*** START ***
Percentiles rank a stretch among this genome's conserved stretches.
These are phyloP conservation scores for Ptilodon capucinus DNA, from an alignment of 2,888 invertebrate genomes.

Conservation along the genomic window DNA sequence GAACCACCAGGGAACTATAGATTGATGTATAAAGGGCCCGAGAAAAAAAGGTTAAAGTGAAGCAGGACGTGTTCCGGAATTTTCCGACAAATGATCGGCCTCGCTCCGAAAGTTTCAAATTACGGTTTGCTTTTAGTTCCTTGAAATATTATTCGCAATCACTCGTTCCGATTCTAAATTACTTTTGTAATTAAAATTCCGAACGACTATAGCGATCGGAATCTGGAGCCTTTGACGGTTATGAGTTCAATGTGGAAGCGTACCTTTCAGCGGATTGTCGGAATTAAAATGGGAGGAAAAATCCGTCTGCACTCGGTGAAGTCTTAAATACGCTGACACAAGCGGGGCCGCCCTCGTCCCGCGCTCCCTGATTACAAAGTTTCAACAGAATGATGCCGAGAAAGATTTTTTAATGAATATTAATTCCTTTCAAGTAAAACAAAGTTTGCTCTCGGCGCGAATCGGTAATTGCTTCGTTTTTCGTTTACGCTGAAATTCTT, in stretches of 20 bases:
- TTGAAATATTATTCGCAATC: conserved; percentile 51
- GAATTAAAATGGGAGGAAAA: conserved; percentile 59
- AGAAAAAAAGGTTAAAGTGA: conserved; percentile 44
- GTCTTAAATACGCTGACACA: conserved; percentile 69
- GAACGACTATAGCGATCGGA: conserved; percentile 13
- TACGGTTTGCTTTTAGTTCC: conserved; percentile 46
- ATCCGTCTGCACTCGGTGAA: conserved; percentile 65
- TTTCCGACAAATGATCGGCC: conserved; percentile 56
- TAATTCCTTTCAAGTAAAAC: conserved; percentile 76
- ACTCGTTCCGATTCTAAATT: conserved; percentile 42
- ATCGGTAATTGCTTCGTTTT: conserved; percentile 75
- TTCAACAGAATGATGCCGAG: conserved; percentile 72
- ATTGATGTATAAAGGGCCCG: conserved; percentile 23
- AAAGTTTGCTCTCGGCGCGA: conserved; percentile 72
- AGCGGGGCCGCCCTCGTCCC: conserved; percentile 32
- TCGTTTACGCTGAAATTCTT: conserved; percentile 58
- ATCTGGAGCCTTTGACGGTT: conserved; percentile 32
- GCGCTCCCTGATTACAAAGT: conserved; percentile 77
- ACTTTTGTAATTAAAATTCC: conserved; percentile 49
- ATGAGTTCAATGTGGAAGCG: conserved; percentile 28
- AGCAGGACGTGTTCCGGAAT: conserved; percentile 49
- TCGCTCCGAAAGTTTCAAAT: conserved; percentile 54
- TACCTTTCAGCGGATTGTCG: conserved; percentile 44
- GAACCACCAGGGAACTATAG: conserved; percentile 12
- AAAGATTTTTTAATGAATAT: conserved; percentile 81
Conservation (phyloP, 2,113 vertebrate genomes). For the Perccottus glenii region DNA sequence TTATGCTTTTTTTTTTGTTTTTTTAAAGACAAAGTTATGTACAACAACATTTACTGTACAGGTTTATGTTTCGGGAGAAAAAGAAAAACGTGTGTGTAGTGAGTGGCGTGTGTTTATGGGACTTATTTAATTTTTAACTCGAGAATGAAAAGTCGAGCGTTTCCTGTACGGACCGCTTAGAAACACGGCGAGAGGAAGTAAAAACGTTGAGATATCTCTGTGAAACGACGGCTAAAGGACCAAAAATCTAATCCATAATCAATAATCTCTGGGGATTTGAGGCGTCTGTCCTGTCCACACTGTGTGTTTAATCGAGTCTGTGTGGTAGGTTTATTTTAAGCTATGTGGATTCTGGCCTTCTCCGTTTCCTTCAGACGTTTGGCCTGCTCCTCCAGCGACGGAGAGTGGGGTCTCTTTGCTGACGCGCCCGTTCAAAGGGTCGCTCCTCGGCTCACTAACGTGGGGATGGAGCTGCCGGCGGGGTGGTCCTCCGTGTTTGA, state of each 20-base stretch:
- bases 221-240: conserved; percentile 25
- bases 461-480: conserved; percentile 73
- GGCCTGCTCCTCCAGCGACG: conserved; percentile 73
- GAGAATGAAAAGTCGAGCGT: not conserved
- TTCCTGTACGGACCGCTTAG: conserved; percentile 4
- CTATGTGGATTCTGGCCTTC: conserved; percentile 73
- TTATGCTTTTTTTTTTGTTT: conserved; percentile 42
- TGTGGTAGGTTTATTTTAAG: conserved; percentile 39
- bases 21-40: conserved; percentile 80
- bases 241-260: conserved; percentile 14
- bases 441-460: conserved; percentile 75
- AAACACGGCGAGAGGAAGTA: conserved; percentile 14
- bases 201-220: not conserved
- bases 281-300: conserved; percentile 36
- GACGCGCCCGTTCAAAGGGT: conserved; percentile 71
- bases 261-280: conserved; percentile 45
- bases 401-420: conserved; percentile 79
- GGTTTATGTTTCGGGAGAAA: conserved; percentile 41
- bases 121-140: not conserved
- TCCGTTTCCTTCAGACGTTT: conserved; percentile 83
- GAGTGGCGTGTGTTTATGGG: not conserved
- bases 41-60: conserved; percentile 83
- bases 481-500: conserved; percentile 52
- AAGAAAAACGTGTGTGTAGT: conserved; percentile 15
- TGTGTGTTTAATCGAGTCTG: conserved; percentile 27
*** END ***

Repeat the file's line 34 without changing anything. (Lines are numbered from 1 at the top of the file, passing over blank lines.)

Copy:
- TTCCTGTACGGACCGCTTAG: conserved; percentile 4